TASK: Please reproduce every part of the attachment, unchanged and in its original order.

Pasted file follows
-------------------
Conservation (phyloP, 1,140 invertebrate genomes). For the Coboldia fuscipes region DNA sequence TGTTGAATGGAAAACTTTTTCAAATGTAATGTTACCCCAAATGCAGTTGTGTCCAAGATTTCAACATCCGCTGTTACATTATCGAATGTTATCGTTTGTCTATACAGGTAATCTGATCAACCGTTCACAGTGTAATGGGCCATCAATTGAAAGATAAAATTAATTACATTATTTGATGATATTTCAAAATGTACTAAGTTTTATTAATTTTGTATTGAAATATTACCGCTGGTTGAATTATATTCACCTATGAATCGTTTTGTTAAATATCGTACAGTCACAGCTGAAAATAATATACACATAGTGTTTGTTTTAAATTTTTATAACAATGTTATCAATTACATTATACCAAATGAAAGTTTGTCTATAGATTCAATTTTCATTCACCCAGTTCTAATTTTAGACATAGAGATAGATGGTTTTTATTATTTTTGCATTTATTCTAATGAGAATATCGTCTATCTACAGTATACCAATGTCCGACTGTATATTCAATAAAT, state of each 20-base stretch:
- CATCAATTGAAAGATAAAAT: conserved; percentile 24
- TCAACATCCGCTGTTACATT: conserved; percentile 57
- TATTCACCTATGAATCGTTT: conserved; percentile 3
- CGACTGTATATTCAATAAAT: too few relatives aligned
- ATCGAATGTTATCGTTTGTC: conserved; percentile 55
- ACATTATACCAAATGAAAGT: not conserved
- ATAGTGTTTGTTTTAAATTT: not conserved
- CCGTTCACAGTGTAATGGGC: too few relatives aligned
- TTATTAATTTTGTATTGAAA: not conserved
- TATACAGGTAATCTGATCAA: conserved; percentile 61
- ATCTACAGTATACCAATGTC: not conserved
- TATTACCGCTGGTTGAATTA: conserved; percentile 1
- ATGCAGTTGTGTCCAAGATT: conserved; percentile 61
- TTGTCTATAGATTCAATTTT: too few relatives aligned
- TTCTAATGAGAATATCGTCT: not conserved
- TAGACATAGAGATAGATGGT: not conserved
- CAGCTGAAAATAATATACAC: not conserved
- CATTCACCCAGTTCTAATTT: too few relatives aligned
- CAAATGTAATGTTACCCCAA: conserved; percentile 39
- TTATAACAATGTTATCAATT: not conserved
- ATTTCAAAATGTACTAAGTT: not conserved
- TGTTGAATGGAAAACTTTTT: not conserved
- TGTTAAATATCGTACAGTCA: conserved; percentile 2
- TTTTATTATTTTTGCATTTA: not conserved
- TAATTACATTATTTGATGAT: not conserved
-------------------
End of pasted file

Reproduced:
Conservation (phyloP, 1,140 invertebrate genomes). For the Coboldia fuscipes region DNA sequence TGTTGAATGGAAAACTTTTTCAAATGTAATGTTACCCCAAATGCAGTTGTGTCCAAGATTTCAACATCCGCTGTTACATTATCGAATGTTATCGTTTGTCTATACAGGTAATCTGATCAACCGTTCACAGTGTAATGGGCCATCAATTGAAAGATAAAATTAATTACATTATTTGATGATATTTCAAAATGTACTAAGTTTTATTAATTTTGTATTGAAATATTACCGCTGGTTGAATTATATTCACCTATGAATCGTTTTGTTAAATATCGTACAGTCACAGCTGAAAATAATATACACATAGTGTTTGTTTTAAATTTTTATAACAATGTTATCAATTACATTATACCAAATGAAAGTTTGTCTATAGATTCAATTTTCATTCACCCAGTTCTAATTTTAGACATAGAGATAGATGGTTTTTATTATTTTTGCATTTATTCTAATGAGAATATCGTCTATCTACAGTATACCAATGTCCGACTGTATATTCAATAAAT, state of each 20-base stretch:
- CATCAATTGAAAGATAAAAT: conserved; percentile 24
- TCAACATCCGCTGTTACATT: conserved; percentile 57
- TATTCACCTATGAATCGTTT: conserved; percentile 3
- CGACTGTATATTCAATAAAT: too few relatives aligned
- ATCGAATGTTATCGTTTGTC: conserved; percentile 55
- ACATTATACCAAATGAAAGT: not conserved
- ATAGTGTTTGTTTTAAATTT: not conserved
- CCGTTCACAGTGTAATGGGC: too few relatives aligned
- TTATTAATTTTGTATTGAAA: not conserved
- TATACAGGTAATCTGATCAA: conserved; percentile 61
- ATCTACAGTATACCAATGTC: not conserved
- TATTACCGCTGGTTGAATTA: conserved; percentile 1
- ATGCAGTTGTGTCCAAGATT: conserved; percentile 61
- TTGTCTATAGATTCAATTTT: too few relatives aligned
- TTCTAATGAGAATATCGTCT: not conserved
- TAGACATAGAGATAGATGGT: not conserved
- CAGCTGAAAATAATATACAC: not conserved
- CATTCACCCAGTTCTAATTT: too few relatives aligned
- CAAATGTAATGTTACCCCAA: conserved; percentile 39
- TTATAACAATGTTATCAATT: not conserved
- ATTTCAAAATGTACTAAGTT: not conserved
- TGTTGAATGGAAAACTTTTT: not conserved
- TGTTAAATATCGTACAGTCA: conserved; percentile 2
- TTTTATTATTTTTGCATTTA: not conserved
- TAATTACATTATTTGATGAT: not conserved